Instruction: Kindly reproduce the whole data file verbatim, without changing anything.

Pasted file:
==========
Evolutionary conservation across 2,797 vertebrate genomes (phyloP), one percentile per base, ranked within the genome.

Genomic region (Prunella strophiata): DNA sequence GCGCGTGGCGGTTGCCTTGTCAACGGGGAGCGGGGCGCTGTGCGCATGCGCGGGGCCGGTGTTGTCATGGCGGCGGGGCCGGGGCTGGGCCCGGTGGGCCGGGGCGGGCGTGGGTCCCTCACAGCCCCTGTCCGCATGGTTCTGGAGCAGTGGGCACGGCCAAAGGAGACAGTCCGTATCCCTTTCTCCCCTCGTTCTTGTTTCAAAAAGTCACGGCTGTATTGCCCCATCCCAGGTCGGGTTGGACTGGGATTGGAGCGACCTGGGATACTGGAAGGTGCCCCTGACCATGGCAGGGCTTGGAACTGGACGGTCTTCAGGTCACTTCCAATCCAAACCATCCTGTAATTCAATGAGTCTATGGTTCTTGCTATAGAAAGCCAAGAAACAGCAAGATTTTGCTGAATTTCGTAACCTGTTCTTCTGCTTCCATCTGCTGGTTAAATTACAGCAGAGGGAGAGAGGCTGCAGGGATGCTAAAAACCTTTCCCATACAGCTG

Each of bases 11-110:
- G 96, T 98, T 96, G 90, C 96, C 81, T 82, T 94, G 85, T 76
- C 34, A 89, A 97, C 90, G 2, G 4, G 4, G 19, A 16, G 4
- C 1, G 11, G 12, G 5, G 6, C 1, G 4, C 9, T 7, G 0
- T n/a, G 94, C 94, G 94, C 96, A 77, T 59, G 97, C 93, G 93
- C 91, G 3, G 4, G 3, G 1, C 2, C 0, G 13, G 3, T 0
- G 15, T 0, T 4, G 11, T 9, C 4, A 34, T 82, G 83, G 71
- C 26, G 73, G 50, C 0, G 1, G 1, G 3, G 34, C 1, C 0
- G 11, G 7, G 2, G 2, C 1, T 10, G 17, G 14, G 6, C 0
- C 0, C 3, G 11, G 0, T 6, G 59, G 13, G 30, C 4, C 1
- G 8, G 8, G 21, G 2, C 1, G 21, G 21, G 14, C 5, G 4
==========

Evolutionary conservation across 2,797 vertebrate genomes (phyloP), one percentile per base, ranked within the genome.

Genomic region (Prunella strophiata): DNA sequence GCGCGTGGCGGTTGCCTTGTCAACGGGGAGCGGGGCGCTGTGCGCATGCGCGGGGCCGGTGTTGTCATGGCGGCGGGGCCGGGGCTGGGCCCGGTGGGCCGGGGCGGGCGTGGGTCCCTCACAGCCCCTGTCCGCATGGTTCTGGAGCAGTGGGCACGGCCAAAGGAGACAGTCCGTATCCCTTTCTCCCCTCGTTCTTGTTTCAAAAAGTCACGGCTGTATTGCCCCATCCCAGGTCGGGTTGGACTGGGATTGGAGCGACCTGGGATACTGGAAGGTGCCCCTGACCATGGCAGGGCTTGGAACTGGACGGTCTTCAGGTCACTTCCAATCCAAACCATCCTGTAATTCAATGAGTCTATGGTTCTTGCTATAGAAAGCCAAGAAACAGCAAGATTTTGCTGAATTTCGTAACCTGTTCTTCTGCTTCCATCTGCTGGTTAAATTACAGCAGAGGGAGAGAGGCTGCAGGGATGCTAAAAACCTTTCCCATACAGCTG

Each of bases 11-110:
- G 96, T 98, T 96, G 90, C 96, C 81, T 82, T 94, G 85, T 76
- C 34, A 89, A 97, C 90, G 2, G 4, G 4, G 19, A 16, G 4
- C 1, G 11, G 12, G 5, G 6, C 1, G 4, C 9, T 7, G 0
- T n/a, G 94, C 94, G 94, C 96, A 77, T 59, G 97, C 93, G 93
- C 91, G 3, G 4, G 3, G 1, C 2, C 0, G 13, G 3, T 0
- G 15, T 0, T 4, G 11, T 9, C 4, A 34, T 82, G 83, G 71
- C 26, G 73, G 50, C 0, G 1, G 1, G 3, G 34, C 1, C 0
- G 11, G 7, G 2, G 2, C 1, T 10, G 17, G 14, G 6, C 0
- C 0, C 3, G 11, G 0, T 6, G 59, G 13, G 30, C 4, C 1
- G 8, G 8, G 21, G 2, C 1, G 21, G 21, G 14, C 5, G 4